He will end it playing a pivotal role in two of the most politically consequential decisions the court has made in years.
One initiative is to include a citizenship question in the 2020 Census, which has fueled a partisan showdown on Capitol Hill. The other could outlaw the partisan gerrymandering techniques that were essential to Republican dominance at the state and congressional level over the past decade.
The politically weighted decisions, by a court in which the five conservatives were chosen by Republican presidents and the four liberals were nominated by Democrats, threaten to undermine Roberts's efforts to portray the court as independent.
They are among two dozen cases the court must decide in the next two weeks, and never before has the spotlight focused so intently on the 64-year-old chief justice.
Roberts sits physically at the middle of the bench in the grand courtroom and now, for the first time since he joined the court in 2005, at the center of the court's ideological spectrum. With the retirement of Justice Anthony Kennedy last summer, the most important justice on the Roberts Court became Roberts himself.
Roberts in the past has shown himself to be far more conservative than Kennedy, and Justice Ruth Bader Ginsburg suggested recently that has not changed.
Kennedy's retirement, she told a group of judges and lawyers in New York, was "the event of greatest consequence for the current term, and perhaps for many terms ahead."
Roberts has been on a mission to convince the public that if the court is ideologically split, it is about law, not politics.
"We do not sit on opposite sides of an aisle, we do not caucus in separate rooms, we do not serve one party or one interest, we serve one nation," Roberts told an audience at the University of Minnesota in October.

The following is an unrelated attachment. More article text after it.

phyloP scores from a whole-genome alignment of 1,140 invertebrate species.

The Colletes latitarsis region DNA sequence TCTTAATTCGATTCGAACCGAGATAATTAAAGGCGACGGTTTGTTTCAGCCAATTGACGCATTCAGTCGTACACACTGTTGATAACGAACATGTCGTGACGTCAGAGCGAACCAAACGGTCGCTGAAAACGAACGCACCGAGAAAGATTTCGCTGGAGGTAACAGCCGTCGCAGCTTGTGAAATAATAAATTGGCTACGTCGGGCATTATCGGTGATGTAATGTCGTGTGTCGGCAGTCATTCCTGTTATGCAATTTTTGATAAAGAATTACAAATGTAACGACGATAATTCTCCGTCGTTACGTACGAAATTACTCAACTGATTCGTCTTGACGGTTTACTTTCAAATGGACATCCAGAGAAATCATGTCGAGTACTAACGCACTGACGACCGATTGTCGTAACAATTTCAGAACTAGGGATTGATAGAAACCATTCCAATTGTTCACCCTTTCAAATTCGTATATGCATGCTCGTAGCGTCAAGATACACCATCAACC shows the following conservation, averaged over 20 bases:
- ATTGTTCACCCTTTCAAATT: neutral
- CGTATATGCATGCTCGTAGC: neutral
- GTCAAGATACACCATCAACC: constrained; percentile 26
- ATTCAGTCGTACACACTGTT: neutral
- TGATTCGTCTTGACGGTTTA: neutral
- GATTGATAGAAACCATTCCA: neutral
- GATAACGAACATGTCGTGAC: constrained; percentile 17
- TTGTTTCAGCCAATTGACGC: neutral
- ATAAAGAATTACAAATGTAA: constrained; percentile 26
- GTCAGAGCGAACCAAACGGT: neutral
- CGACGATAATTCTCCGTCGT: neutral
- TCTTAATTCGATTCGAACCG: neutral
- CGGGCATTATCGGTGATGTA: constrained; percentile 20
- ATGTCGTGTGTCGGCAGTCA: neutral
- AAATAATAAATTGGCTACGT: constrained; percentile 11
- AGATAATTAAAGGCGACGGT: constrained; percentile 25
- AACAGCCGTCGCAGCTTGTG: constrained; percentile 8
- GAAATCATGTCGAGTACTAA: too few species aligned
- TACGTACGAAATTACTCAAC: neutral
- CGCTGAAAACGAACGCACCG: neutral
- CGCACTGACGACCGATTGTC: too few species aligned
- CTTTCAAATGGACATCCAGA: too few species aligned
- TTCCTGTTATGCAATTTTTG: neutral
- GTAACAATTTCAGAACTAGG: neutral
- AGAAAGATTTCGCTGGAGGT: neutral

He repeated the message at Belmont University in Nashville in February. "People need to know we're not doing politics," he said.
In between was the well-publicized spat with President Donald Trump, who just before Thanksgiving criticized an "Obama judge" serving on a lower court who had ruled against his administration in a contentious case centered on immigration policy and border security.
Roberts issued a rare public statement: "We do not have Obama judges or Trump judges, Bush judges or Clinton judges. What we have is an extraordinary group of dedicated judges doing their level best to do equal right to those appearing before them."
Trump shot back on Twitter: "Sorry Chief Justice John Roberts, but you do indeed have 'Obama judges,' and they have a much different point of view than the people who are charged with the safety of our country."
So the citizenship question and gerrymandering cases, which have generally split along party lines, do not come at an opportune time.
The battle for Roberts has been joined.
Brianne J. Gorod, chief counsel of the liberal Constitutional Accountability Center, said the many questions about whether Trump's citizenship question is intended to benefit Republicans should be a warning for Roberts.
"If Roberts votes to uphold this plainly unlawful administration action, it will give credence to Trump's claim that he can simply look to the conservative justices on the Supreme Court to save him," Gorod wrote on the Take Care blog.
"That would be a deeply troubling state of affairs - both for the court and for the country."
Lawyers challenging the census question seemed to make a similar overture in an unusual motion filed Wednesday, months after the case was argued.
They asked the court to either affirm lower courts that have ruled the question can't be added to the census form, or delay a ruling until those courts can examine new evidence about a Republican political operative's role in Commerce Secretary Wilbur Ross' decision to add the citizenship question, which critics contend is discriminatory, politically motivated and will result in a significant undercount of the nation's immigrant population.
"This court should not bless the secretary's decision on this tainted record, under a shadow that the truth will later come to light," they said.